Revisiting neighborhood density: Adult perception of phonological similarity
Phonological similarity (i.e., neighborhood density) has been operationalized in the literature as a single phonemic difference between words. However, few studies have assessed the validity of such a measure. In the present study, 50 typical adults were presented with 70 nonwords and asked to name a similar-sounding real word for each item. Results indicated that participants changed an average of one segment per word, although a fifth of productions involved changing more than one of the segments; substitutions were the most common change. Targets that received a wide variety of responses and that did not phonologically resemble many real words resulted in the greatest number of changes. Using a single-segmental metric to index phonological similarity has its limitations, and may inadequately incorporate other influential elements of a word such as the frequencies of its neighbors.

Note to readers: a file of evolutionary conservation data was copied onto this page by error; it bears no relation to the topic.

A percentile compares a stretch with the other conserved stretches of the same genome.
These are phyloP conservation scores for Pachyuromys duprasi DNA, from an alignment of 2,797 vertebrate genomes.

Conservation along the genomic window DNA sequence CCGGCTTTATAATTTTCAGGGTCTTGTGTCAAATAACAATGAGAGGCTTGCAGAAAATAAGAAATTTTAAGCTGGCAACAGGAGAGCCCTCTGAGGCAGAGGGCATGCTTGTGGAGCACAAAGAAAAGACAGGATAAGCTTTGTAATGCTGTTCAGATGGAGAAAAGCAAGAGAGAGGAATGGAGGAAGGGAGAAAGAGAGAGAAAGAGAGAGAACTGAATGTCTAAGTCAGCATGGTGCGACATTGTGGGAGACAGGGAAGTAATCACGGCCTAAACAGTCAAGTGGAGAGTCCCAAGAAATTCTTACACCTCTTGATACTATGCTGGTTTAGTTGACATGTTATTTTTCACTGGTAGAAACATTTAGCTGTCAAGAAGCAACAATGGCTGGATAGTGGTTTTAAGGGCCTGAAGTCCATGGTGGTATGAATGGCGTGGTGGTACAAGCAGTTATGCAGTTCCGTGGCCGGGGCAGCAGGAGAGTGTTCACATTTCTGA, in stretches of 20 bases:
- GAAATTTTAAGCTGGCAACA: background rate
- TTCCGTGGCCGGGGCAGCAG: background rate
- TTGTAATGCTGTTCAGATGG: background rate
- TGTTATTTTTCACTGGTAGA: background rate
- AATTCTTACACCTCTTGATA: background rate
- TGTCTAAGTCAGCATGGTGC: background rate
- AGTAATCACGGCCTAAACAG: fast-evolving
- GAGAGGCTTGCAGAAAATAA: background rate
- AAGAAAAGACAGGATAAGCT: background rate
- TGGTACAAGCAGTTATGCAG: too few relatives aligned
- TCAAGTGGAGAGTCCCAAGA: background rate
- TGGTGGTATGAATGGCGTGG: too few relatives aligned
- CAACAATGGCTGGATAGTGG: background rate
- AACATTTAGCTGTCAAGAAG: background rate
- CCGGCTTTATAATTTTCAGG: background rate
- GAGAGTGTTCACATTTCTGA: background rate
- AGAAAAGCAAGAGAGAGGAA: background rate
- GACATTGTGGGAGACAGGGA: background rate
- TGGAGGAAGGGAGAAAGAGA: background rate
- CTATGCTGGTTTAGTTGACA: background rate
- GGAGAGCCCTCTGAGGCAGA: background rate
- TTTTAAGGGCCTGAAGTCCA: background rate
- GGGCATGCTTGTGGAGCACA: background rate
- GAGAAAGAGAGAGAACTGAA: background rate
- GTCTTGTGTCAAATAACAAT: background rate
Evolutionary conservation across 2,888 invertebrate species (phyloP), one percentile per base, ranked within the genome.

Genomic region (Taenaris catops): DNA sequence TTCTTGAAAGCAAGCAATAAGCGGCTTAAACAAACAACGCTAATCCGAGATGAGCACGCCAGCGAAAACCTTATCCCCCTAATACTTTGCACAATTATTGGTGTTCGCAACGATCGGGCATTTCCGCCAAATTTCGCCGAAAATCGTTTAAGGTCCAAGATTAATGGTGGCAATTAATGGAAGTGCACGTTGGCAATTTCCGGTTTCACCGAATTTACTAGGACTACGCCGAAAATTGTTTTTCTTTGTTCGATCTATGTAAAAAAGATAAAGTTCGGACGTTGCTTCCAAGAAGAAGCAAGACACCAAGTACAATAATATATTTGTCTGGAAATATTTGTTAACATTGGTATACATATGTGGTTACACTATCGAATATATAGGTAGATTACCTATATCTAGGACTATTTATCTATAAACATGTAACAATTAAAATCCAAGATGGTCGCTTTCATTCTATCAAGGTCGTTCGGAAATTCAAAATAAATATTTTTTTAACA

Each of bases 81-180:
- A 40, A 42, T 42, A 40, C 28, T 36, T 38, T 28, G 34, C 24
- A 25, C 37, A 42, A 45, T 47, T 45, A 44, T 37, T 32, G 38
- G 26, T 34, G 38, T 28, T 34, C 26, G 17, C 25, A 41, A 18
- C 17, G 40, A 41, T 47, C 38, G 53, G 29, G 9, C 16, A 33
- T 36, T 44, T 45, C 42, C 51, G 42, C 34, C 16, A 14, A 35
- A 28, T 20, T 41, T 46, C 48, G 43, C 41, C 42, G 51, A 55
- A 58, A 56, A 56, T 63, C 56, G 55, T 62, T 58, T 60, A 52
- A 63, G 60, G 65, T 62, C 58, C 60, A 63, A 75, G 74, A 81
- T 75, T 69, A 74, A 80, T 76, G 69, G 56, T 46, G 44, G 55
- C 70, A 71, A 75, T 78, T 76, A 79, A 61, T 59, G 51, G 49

Freedman, Skott E.; Gennaro, Meredith; and Ditomaso, Amanda, "Revisiting neighborhood density: Adult perception of phonological similarity" (2016). Faculty Articles Indexed in Scopus. 761.